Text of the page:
Dead Space 3 – E3 Preview
When Dead Space was released back in 2008, it arguably revitalised the ailing survival horror genre thanks to its incredible sound design and use of atmosphere, and was one of the most legitimately-scary games around. To this day, I still can’t bring myself to finish it thanks to how pants-shittingly terrifying it is. The second instalment was released last year to near-universal acclaim, and reportedly created a game that managed to marry big action sequences with enough horror to make the original look tame by comparison. While I found myself completely turned off by what I saw of the third at EA’s press conference, I was nonetheless intrigued by how they’d tackle horror with two players, and took a closer look.
The best place to start is at the beginning, which is precisely where the demo kicked off, as we saw Isaac Clarke regain consciousness after his ship crashed, only to find himself hanging upside down in a frozen wasteland. Once discovering that he wasn’t being held captive by a hungry wampa, he freed himself and began to limp through the snow in search of Ellie, from whom he was separated as soon as tits went up.
After limping through the snow and healing with a med-pack, Isaac soon found himself set upon by the necromorphs, who had appeared in the mist in front of him. However, because Isaac was attacked by an enemy two feet in front of him obscured by the weather, it felt like a slightly cheap scare, albeit one which emphasised the way that the environment could be utilised throughout the rest of the game. This was further compounded by the way that, upon traversing through a cavern, a necromorph leaped up from under the snow and prepared to attack. Despite being in a less confined world, the use of the snow and the way enemies appear to attack gives a very claustrophobic feel that’s very much akin to the original.
Isaac wasn’t alone for much longer, as he soon found one of his allies being attacked by oncoming necromorphs. That ally was John Carver – a hardened military man out on a personal tale of revenge, because I don’t think we’ve overfilled our quota of those yet. As Isaac assisted from a distance, John ran ahead, and so our hero attempted to join him, only to be ambushed by a massive necromorph which soon had him served raw, and was so eager that he didn’t even wait to cook our favourite space janitor before eating him.
This was taken as a great time to look at the drop-in/drop-out co-operative modes, and it was literally as simple as inviting someone in, them accepting your request and waiting for the next loading screen. It’s refreshingly easy, but what was more intriguing was the way that it changed how the game was played beyond just having another friendly face around. While you can feasibly go through the entire game by yourself and have an isolated, atmospheric experience, the addition of Carver showed the first major difference as, upon entering a building to activate a lift, he turned and confronted Isaac and warned him against his obsession with Ellie, prompting a short argument between them. As they continued, the same monster as before appeared, but the ensuing scene was slightly different, as Carver attempted to save Isaac from falling off the lift, then provided another target for the necromorph monster to attack as the battle raged.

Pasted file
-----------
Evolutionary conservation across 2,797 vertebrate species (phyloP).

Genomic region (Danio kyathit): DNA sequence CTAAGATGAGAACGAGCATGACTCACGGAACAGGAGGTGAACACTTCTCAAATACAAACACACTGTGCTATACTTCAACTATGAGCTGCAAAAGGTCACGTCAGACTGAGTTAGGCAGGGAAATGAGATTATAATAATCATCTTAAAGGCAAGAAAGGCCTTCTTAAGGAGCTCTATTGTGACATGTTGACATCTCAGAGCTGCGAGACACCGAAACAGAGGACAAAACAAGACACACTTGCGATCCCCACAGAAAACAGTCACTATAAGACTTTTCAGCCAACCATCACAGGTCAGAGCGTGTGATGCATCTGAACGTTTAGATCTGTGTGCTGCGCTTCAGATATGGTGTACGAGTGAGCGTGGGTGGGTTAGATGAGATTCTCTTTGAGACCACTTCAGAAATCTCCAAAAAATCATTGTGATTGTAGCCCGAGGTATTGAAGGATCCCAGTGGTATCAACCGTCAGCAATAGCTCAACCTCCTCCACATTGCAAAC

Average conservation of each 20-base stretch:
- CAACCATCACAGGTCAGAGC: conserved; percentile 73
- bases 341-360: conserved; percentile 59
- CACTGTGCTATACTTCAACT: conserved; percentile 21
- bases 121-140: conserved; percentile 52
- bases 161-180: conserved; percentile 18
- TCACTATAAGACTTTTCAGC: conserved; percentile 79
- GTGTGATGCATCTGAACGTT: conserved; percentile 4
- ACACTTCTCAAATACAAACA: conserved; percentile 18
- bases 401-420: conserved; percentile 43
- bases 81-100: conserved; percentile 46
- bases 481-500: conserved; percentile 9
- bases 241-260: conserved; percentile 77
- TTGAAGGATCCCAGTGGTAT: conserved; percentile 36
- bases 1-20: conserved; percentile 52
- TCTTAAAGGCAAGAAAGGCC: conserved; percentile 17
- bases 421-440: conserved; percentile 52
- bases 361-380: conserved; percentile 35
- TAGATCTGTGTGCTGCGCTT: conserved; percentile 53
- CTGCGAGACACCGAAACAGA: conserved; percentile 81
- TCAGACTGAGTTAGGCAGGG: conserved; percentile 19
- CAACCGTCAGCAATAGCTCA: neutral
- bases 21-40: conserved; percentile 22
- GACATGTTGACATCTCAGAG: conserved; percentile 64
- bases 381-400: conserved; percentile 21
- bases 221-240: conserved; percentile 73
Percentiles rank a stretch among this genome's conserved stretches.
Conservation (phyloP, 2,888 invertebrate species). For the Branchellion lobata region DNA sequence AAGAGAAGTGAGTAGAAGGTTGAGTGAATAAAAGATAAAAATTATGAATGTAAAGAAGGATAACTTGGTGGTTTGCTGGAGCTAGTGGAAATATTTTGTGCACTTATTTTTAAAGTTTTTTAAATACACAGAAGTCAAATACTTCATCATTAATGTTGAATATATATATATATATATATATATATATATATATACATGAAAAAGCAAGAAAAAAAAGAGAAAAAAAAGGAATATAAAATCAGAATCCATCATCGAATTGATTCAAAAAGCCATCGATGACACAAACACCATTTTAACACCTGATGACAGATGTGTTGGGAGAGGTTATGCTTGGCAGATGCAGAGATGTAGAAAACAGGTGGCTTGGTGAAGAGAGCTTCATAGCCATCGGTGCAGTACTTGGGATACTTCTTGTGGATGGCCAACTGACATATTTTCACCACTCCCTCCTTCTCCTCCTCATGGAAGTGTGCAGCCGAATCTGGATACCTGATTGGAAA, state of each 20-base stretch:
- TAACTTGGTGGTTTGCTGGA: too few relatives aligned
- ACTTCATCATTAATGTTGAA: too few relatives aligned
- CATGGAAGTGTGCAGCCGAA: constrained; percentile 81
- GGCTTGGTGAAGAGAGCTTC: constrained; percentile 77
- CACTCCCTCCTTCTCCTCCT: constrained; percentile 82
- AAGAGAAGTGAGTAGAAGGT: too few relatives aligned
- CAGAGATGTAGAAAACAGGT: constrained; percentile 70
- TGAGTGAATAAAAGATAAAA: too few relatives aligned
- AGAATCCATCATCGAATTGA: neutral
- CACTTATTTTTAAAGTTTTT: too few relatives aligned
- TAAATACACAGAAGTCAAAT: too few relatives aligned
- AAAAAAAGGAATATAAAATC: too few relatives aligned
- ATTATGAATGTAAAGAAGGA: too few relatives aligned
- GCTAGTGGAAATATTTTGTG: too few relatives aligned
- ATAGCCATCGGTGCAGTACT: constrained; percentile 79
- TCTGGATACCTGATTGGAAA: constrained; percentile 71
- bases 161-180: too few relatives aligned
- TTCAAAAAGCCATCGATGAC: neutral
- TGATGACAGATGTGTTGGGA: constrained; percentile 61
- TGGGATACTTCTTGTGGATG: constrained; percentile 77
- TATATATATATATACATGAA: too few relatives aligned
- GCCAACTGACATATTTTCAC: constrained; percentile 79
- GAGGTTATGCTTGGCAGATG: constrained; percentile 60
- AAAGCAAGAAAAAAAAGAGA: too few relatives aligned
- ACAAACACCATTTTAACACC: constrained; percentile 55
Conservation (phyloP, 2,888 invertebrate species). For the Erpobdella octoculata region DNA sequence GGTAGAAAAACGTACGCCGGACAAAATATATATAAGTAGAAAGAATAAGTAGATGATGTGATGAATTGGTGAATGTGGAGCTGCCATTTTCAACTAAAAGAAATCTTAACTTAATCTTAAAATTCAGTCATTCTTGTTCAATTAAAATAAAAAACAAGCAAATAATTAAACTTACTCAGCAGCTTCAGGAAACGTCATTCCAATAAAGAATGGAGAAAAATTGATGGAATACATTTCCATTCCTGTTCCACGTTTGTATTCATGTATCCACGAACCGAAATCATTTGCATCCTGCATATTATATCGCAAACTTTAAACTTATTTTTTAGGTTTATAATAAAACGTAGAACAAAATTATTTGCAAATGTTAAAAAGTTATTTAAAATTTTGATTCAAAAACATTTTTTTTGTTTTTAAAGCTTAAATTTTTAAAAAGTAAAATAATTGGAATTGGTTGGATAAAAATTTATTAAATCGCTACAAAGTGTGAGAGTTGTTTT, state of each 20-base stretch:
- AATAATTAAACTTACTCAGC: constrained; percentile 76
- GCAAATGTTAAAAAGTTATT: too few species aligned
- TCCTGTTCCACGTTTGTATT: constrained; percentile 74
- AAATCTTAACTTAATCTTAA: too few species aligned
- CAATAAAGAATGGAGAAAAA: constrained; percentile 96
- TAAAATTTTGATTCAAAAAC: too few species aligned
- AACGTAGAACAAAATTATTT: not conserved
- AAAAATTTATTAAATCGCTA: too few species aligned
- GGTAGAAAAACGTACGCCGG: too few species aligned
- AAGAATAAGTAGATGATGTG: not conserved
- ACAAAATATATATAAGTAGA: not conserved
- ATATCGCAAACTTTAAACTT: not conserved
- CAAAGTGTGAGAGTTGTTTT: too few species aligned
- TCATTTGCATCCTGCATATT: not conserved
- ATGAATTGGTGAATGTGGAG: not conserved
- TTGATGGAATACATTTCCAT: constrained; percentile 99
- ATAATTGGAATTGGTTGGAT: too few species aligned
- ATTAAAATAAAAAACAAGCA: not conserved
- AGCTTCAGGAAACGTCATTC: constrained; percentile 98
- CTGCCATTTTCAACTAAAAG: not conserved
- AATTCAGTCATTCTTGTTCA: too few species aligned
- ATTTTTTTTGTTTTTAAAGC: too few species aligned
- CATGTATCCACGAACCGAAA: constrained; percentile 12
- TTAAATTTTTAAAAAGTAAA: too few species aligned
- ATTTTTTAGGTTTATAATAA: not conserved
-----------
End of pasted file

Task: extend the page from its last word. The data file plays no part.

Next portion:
While the battle looked easier for our heroes, it was no less tense as the main difference between fighting from a single player perspective and a co-operative one was the fact that there were more opportunities to attack the necromorph’s weak spots between the two players than there were with just one. After triumphantly vanquishing the necromorph, the rest of the demo was much like the one that many had seen in the EA conference; again it was the drill sequence, the horde of attacking enemies and the battle against another enormous necromorph that swallowed our hero and Carver whole. Admittedly, I was slightly disappointed by this as, considering we’d seen it before, I’d have liked to see the same sequence but with Isaac as the only playable character, just to see how much it would have been altered and how much more tense it’d be.
It may not have been as scary or atmospheric as the previous two games, but I reckon that my lack of surprise or shock at some of the scenes was a combination of the ‘group’ experience and that I’d seen some of the scenes before at the EA conference. The opening did seem weaker than the first two games, but that probably comes down to the same factors as before and the lack of claustrophobia that the first games had in abundance. It’s doubtless that it’ll sell by the bucket load, but whether it’ll be another great hurrah for the series or the Resident Evil 5 of the franchise will take us until February 2013 to find out.
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